JONESBORO, Ark — The Arkansas State Red Wolves held their annual Spring Game this past weekend. The event was filled with fun for the fans and anticipation of what is to come.
Never read too much into the successes/failures of a spring game. At the end of the day, it is just a glorified practice that the fans get to watch. The play calling is at its most basic, the intensity is toned down, and the players know what to expect on either side of the ball. Scoring touchdowns or failing to get a first down in practice doesn’t amount to much in the bigger picture.
So today, we will take an alternative look at the game. Instead of covering the game itself (which was done by AStateRedWolves.com, link later in the article), let’s take a look at the event as a whole through my (amateur) photography.
Fun for the Fans
Before the game started, and before I arrived at Centennial Bank Stadium, players from the football, volleyball, and women’s soccer teams interacted with fans by signing autographs and taking pictures. The Arkansas State Sports Management Club was hosting a gear sale, where (game-worn and practice) jerseys, hats, t-shirts, cleats and more were being sold. Personally, I got a hat and a practice jersey for just $15 total. Talk about a bargain!
The main event, of course, was the actual game itself. I won’t get too much into that, as previously stated, but I did snap a few cool pictures.
All in all, the offense looked one-dimensional. There were a few short passes that turned into long touchdowns, but for the most part, the only plays that were working were Quarterback runs, whether they were called or impromptu. There were several 50/50 balls thrown deep, usually resulting in both the offense and defense failing to haul it in.
Whether it was the defense stepping up or the offense failing to impress is yet to be known, and is one of the downfalls of a spring game.
Don’t read too much into it.
As fans rolled into the stadium, they could not help but notice the gaping hole that resides where the North End Zone bleachers used to sit. In case you didn’t know, the university is installing a waterfall fixture in-between the home East and West bleachers and the soon-to-be newly renovated end zone bleachers.
The project is (supposedly) on schedule to be completed before the first home game (Southeast Missouri State, Sep 1).
There was a solid turnout for the event. The weather likely helped, as it was in the mid-70s and sunny for the first time in what seems like years. Some clouds and wind rolled in toward the end of the game, but that didn’t drive any fans away. Only one side of the stadium was available for seating due to the construction, so the crowd was condensed into one area, making the photos look even better.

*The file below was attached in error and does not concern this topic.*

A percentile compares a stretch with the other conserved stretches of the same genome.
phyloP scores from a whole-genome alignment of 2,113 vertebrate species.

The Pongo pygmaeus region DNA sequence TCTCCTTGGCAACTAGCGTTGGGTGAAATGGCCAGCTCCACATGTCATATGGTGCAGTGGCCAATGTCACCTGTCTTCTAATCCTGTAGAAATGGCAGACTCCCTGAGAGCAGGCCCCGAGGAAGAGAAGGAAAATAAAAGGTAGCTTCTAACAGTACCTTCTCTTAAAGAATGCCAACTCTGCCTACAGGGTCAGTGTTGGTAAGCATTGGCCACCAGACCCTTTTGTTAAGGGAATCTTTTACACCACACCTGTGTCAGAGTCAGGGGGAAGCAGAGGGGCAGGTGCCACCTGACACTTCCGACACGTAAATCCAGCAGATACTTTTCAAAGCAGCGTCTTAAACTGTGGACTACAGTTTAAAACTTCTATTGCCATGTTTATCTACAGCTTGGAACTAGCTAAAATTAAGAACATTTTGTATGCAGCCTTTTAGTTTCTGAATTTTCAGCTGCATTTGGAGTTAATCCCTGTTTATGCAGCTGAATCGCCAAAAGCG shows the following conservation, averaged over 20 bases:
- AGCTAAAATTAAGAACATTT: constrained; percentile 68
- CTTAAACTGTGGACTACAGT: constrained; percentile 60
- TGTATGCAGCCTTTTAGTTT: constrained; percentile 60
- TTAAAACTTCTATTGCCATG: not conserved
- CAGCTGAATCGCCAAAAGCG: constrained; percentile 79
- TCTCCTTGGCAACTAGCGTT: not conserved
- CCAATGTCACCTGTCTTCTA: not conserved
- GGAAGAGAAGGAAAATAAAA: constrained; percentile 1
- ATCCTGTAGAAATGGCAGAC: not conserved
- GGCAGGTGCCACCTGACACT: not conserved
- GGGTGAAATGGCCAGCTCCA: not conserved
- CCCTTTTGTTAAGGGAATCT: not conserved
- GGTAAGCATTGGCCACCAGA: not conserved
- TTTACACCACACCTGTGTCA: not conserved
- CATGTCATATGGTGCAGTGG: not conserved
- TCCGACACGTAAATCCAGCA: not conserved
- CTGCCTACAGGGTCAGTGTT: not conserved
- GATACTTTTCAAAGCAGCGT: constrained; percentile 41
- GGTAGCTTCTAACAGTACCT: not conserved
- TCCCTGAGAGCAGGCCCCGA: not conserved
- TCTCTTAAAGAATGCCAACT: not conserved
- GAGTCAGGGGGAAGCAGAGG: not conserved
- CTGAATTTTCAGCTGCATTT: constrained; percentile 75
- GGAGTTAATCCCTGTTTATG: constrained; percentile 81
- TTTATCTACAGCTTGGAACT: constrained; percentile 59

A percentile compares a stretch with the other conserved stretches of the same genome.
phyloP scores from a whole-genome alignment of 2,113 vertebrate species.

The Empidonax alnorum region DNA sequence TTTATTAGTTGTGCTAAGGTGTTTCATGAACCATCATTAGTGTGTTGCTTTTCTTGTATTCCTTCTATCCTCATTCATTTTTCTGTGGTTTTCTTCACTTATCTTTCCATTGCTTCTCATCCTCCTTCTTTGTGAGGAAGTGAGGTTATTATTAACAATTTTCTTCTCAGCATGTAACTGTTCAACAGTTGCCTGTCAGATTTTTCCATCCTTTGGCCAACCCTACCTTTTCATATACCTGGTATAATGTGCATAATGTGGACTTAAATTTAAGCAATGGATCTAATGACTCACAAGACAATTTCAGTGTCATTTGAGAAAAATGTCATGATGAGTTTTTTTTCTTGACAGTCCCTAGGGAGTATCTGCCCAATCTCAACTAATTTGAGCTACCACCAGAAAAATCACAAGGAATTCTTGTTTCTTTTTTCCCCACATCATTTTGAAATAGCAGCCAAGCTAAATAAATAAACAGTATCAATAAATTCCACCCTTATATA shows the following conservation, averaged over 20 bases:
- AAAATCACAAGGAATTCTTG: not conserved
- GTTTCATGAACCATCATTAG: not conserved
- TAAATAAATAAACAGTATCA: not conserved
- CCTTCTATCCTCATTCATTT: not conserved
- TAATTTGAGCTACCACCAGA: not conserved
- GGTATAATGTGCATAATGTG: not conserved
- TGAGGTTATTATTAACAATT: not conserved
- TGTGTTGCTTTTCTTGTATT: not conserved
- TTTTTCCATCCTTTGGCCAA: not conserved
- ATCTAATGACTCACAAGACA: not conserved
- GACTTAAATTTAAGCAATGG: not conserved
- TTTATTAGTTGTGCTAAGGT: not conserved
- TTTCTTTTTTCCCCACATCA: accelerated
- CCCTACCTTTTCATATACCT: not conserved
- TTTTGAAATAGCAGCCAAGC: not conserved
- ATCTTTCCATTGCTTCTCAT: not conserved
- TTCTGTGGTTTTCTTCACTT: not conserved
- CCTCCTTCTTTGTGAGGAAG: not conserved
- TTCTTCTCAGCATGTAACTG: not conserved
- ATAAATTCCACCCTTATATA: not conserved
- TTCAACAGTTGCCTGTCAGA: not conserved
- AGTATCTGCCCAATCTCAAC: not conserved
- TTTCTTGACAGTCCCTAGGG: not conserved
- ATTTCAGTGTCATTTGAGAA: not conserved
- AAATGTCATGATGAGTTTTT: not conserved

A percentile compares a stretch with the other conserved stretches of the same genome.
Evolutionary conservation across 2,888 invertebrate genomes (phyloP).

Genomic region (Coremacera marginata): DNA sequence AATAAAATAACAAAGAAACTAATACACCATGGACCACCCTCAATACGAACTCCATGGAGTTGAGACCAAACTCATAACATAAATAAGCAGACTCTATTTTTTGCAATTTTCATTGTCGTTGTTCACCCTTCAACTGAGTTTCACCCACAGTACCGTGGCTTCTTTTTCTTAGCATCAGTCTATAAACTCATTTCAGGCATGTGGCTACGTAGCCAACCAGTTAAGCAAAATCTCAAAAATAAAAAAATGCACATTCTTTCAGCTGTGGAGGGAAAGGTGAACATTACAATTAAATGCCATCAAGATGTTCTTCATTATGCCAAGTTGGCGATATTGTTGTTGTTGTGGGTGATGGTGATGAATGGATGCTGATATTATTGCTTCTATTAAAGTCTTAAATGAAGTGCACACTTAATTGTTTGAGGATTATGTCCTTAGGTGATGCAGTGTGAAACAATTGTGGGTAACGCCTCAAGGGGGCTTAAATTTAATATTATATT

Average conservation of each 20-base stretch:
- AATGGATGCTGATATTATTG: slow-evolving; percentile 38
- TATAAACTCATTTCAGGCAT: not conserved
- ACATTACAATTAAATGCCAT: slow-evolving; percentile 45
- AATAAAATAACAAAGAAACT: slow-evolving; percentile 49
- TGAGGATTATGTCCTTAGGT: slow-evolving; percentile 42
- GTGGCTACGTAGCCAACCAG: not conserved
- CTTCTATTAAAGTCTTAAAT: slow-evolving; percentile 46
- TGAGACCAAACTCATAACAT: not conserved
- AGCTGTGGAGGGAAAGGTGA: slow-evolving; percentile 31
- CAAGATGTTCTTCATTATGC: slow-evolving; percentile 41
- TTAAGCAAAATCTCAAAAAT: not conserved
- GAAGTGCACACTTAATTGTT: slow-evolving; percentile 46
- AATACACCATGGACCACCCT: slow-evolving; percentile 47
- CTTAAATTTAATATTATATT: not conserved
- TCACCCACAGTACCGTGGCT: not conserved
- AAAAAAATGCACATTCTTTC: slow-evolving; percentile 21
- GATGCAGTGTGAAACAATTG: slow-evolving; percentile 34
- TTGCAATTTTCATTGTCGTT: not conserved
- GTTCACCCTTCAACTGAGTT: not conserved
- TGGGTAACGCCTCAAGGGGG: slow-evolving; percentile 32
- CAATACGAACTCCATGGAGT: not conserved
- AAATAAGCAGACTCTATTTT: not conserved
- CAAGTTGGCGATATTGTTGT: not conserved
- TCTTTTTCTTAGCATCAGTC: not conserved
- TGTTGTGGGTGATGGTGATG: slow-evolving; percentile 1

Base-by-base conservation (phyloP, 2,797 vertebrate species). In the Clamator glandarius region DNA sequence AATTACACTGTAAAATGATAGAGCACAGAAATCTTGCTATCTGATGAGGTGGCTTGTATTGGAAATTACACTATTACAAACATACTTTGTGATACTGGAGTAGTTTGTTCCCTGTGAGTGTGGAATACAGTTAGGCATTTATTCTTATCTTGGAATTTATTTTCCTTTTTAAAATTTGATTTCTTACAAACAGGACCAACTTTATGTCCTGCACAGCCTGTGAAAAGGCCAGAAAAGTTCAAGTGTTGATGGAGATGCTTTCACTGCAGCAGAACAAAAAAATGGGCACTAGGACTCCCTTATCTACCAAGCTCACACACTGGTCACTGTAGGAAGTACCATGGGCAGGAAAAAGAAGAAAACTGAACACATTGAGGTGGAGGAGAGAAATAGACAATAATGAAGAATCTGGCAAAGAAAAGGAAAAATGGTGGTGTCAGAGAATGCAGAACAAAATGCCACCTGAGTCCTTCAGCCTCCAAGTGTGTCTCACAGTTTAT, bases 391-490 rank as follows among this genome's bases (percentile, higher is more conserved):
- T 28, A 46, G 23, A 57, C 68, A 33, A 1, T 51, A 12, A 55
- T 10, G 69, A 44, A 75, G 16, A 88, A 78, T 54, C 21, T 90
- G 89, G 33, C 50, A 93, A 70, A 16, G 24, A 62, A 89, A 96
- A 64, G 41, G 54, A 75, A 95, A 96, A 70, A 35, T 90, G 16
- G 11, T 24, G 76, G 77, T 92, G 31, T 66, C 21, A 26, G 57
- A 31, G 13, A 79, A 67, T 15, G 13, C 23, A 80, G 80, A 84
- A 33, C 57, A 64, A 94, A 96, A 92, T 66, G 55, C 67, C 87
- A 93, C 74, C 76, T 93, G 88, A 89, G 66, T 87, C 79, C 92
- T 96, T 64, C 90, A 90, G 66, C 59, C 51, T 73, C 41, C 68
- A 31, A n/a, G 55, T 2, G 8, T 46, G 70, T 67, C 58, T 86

This game may have been the unofficial largest spring game turnout for any D1 university in the state of Arkansas. The Razorbacks recently held their spring game in Little Rock in the snow, which greatly hurt their turnout. There are no official numbers on either, so we can just assume that the Red Wolves did it better, right?
A Bank War?
One final note is just an observation I made while taking photographs of the event. First National Bank, the new owner of what was previously known as the Convocation Center (home of Arkansas State basketball, volleyball, indoor track, etc.), is constructing a new office building not far from the university. They bought the naming rights of the arena not long after Centennial Bank bought the naming rights to the football stadium. Where is this new building located, exactly? Well of course, right on the horizon, perfectly in view from the home bleachers! Coincidence? You decide.
The event was everything it was supposed to be: football and fun. All wrapped up in one beautiful afternoon. The fans were excited to see both the team and the stadium renovations. The anticipation level for the 2018 Red Wolves is heating up. Fans can’t wait to see their Red Wolves take the field, myself included.
If you want to know more about the actual game, click here. Astateredwolves.com did a great job at covering the game itself, whereas I focused on the event as a whole.
Make sure to check back once the season starts for updates on the construction, as well as the best analysis of the team that the internet has to offer.
All photography by Chase Gage.